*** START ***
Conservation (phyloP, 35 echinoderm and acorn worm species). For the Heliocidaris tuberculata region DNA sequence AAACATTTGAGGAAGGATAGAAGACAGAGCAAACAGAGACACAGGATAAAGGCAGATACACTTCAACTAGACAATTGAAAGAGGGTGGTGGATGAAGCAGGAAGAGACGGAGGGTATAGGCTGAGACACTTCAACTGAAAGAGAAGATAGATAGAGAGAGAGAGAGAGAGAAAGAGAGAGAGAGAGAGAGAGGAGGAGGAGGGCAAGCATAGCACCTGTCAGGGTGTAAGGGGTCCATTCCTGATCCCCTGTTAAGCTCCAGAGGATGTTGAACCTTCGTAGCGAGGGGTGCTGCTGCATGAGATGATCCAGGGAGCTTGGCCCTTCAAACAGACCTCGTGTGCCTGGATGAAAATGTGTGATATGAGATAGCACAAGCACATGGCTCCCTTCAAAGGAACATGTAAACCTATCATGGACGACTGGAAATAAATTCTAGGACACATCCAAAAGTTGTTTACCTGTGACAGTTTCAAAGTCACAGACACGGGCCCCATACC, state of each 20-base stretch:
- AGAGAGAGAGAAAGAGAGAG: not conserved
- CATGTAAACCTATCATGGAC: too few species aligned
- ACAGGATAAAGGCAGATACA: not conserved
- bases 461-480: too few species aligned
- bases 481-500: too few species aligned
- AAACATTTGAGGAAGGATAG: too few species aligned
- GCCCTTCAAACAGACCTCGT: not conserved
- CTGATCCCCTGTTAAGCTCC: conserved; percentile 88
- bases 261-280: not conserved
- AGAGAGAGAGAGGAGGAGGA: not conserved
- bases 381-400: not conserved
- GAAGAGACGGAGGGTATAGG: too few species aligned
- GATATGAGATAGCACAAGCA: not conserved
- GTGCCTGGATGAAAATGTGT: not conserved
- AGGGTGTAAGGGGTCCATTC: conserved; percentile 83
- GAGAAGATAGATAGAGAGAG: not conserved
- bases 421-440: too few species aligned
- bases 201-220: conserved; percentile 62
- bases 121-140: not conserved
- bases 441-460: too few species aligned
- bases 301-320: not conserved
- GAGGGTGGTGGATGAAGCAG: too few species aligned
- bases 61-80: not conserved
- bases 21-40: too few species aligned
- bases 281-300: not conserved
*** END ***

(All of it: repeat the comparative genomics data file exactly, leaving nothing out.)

Conservation (phyloP, 35 echinoderm and acorn worm species). For the Heliocidaris tuberculata region DNA sequence AAACATTTGAGGAAGGATAGAAGACAGAGCAAACAGAGACACAGGATAAAGGCAGATACACTTCAACTAGACAATTGAAAGAGGGTGGTGGATGAAGCAGGAAGAGACGGAGGGTATAGGCTGAGACACTTCAACTGAAAGAGAAGATAGATAGAGAGAGAGAGAGAGAGAAAGAGAGAGAGAGAGAGAGAGGAGGAGGAGGGCAAGCATAGCACCTGTCAGGGTGTAAGGGGTCCATTCCTGATCCCCTGTTAAGCTCCAGAGGATGTTGAACCTTCGTAGCGAGGGGTGCTGCTGCATGAGATGATCCAGGGAGCTTGGCCCTTCAAACAGACCTCGTGTGCCTGGATGAAAATGTGTGATATGAGATAGCACAAGCACATGGCTCCCTTCAAAGGAACATGTAAACCTATCATGGACGACTGGAAATAAATTCTAGGACACATCCAAAAGTTGTTTACCTGTGACAGTTTCAAAGTCACAGACACGGGCCCCATACC, state of each 20-base stretch:
- AGAGAGAGAGAAAGAGAGAG: not conserved
- CATGTAAACCTATCATGGAC: too few species aligned
- ACAGGATAAAGGCAGATACA: not conserved
- bases 461-480: too few species aligned
- bases 481-500: too few species aligned
- AAACATTTGAGGAAGGATAG: too few species aligned
- GCCCTTCAAACAGACCTCGT: not conserved
- CTGATCCCCTGTTAAGCTCC: conserved; percentile 88
- bases 261-280: not conserved
- AGAGAGAGAGAGGAGGAGGA: not conserved
- bases 381-400: not conserved
- GAAGAGACGGAGGGTATAGG: too few species aligned
- GATATGAGATAGCACAAGCA: not conserved
- GTGCCTGGATGAAAATGTGT: not conserved
- AGGGTGTAAGGGGTCCATTC: conserved; percentile 83
- GAGAAGATAGATAGAGAGAG: not conserved
- bases 421-440: too few species aligned
- bases 201-220: conserved; percentile 62
- bases 121-140: not conserved
- bases 441-460: too few species aligned
- bases 301-320: not conserved
- GAGGGTGGTGGATGAAGCAG: too few species aligned
- bases 61-80: not conserved
- bases 21-40: too few species aligned
- bases 281-300: not conserved